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Daily Israel Report

Survey: Most Jews Oppose Unilateral Moves

The Peace Index shows most of Israel's Jews dislike both the idea of annexing territory and that of withdrawing.
By Gil Ronen
First Publish: 6/5/2014, 7:19 PM

Protesters in front of Hevron's Peace House
Protesters in front of Hevron's Peace House
Roman Lozovsky

Both left-wing and right-wing ideas for unilateral action on the Palestinian problem are not very popular in the Israeli public.

The May 2014 Peace Index poll by Tel Aviv University asked the people surveyed to what extent they agree with the claim that because of the failure of negotiations with the Palestinian Arabs, Israel should officially annex the areas that are important to it for settlement and security in Judea and Samaria.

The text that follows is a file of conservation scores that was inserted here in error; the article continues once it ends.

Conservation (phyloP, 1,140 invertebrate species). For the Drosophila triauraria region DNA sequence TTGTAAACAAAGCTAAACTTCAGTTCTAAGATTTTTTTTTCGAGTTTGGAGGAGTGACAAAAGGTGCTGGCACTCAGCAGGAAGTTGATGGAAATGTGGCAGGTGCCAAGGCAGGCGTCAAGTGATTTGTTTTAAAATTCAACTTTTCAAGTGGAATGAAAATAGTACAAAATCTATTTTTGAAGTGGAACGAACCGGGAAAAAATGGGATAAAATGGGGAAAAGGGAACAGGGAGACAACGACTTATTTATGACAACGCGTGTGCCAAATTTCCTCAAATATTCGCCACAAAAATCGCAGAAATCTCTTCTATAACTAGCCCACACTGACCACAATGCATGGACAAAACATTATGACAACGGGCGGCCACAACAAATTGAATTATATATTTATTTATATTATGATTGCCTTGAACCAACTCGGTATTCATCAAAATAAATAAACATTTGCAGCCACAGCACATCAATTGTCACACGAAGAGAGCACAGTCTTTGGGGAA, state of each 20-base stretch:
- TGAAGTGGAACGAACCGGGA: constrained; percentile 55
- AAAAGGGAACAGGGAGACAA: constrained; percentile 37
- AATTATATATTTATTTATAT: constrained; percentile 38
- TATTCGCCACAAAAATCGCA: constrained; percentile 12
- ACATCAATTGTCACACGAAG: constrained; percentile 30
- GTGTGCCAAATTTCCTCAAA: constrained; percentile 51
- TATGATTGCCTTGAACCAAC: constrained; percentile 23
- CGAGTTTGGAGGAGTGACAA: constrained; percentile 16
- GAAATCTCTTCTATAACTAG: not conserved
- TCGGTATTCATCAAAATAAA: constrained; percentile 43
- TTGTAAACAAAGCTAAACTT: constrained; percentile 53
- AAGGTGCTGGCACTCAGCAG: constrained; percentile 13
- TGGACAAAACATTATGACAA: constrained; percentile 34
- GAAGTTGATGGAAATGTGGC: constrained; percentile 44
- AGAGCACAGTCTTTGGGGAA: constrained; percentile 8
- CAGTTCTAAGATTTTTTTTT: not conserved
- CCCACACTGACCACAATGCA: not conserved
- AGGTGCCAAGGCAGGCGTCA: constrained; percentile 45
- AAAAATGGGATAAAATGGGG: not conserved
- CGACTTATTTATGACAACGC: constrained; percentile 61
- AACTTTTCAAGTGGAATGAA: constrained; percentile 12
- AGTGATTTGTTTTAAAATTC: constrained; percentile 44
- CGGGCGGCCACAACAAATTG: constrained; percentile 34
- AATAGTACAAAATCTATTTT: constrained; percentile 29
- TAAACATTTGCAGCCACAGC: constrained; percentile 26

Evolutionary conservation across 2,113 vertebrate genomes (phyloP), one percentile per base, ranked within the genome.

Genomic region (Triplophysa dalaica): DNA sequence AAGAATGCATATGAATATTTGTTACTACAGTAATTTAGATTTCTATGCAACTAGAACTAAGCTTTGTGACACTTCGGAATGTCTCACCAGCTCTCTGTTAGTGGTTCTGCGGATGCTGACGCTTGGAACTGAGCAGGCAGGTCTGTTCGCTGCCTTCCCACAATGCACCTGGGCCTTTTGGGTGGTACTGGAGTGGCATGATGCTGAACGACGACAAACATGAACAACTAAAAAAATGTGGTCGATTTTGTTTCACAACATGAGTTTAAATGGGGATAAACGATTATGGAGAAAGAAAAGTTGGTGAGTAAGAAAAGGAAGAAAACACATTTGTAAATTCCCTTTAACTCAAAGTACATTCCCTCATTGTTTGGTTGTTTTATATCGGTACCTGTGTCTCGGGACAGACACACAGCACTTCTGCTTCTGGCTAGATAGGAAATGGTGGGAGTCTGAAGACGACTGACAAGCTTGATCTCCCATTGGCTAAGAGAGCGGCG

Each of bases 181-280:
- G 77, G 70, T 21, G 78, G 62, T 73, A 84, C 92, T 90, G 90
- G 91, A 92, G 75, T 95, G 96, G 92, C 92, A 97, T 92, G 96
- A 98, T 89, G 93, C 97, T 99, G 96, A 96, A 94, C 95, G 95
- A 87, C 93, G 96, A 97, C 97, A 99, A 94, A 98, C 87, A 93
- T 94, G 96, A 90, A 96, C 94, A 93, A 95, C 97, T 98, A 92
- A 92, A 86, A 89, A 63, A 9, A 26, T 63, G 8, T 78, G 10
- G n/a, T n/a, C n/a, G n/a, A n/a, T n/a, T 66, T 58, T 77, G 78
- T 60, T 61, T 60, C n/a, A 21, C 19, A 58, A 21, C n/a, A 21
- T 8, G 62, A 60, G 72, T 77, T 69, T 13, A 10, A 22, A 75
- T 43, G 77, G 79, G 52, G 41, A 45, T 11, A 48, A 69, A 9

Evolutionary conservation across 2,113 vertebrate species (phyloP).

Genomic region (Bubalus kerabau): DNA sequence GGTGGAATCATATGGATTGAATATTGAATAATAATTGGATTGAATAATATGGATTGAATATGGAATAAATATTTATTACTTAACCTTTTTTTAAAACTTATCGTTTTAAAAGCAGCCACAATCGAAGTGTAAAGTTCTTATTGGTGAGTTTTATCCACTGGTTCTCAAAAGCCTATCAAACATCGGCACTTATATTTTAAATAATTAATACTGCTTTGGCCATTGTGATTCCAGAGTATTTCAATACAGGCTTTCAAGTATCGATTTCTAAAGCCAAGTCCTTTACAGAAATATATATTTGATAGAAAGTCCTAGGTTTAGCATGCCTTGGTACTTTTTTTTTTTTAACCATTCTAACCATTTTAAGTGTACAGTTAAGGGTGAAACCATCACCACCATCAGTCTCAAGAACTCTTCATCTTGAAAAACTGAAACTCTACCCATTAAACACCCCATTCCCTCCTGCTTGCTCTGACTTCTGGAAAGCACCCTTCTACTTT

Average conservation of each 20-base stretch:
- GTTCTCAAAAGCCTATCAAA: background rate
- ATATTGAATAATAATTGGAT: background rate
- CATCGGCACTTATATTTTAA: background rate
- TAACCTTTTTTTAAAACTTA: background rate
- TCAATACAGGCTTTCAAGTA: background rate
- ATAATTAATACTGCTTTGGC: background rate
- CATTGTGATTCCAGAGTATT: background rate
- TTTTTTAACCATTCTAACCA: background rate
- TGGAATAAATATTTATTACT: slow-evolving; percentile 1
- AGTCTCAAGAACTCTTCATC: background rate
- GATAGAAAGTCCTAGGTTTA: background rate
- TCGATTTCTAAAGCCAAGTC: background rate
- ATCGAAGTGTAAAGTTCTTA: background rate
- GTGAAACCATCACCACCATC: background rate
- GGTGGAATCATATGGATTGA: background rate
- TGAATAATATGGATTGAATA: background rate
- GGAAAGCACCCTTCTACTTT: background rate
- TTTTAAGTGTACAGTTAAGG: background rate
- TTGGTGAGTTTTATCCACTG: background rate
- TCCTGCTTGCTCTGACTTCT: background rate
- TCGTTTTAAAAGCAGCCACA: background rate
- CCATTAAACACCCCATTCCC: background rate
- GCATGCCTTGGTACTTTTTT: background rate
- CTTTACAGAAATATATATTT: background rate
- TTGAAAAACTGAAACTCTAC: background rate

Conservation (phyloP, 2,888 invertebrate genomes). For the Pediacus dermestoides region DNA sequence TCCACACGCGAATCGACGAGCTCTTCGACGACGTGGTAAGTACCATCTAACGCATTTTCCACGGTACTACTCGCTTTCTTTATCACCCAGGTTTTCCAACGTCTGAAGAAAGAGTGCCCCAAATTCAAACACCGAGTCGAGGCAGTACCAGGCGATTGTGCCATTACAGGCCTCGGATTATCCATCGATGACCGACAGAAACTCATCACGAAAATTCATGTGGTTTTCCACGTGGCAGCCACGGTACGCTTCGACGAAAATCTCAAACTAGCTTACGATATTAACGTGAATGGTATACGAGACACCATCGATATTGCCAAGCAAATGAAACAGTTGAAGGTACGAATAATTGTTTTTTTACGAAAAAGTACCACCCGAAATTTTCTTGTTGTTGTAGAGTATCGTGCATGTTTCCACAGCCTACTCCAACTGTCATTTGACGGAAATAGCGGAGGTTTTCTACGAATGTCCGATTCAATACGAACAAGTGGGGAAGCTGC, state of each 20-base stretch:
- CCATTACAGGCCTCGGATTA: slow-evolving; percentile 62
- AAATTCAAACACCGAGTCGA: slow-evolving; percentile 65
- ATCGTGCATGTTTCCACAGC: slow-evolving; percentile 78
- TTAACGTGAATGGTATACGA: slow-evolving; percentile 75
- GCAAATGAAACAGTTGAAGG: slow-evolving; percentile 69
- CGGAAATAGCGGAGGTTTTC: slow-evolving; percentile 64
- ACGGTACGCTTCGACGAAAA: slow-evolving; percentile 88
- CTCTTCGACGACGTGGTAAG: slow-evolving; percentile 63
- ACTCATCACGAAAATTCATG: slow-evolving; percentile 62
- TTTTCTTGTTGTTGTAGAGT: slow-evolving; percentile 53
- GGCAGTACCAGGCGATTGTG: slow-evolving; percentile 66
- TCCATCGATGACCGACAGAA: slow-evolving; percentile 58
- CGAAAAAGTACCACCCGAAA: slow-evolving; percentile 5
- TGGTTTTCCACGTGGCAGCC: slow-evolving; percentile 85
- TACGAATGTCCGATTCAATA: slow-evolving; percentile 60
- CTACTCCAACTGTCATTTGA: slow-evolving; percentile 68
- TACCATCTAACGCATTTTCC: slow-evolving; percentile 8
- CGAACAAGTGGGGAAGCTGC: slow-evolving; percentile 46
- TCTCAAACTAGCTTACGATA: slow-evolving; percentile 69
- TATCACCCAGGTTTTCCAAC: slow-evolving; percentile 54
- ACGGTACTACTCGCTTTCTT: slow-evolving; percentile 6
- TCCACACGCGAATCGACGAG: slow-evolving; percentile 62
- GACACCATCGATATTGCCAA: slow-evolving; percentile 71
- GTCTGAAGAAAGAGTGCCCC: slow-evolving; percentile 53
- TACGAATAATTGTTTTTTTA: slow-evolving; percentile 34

Among Jews, about 33%, or one third, agreed moderately or strongly, and 49% disagreed, whether strongly or moderately.

The poll also asked for people's opinion as whether Israel should, “for its own reasons, unilaterally withdraw from substantial parts of the West Bank/Judea and Samaria so as to reduce its control over the Palestinian population and avoid a binational reality.” Close to 37% agreed moderately or strongly, but 60% disagreed moderately or strongly.

A full 68% were in favor of continuing negotiations with the Palestinian Authority. However, a majority thinks nothing will come of the talks. Over 70% said that they do not believe that negotiations between Israel and the PA will lead to peace between Israel and the Palestinians in the coming years.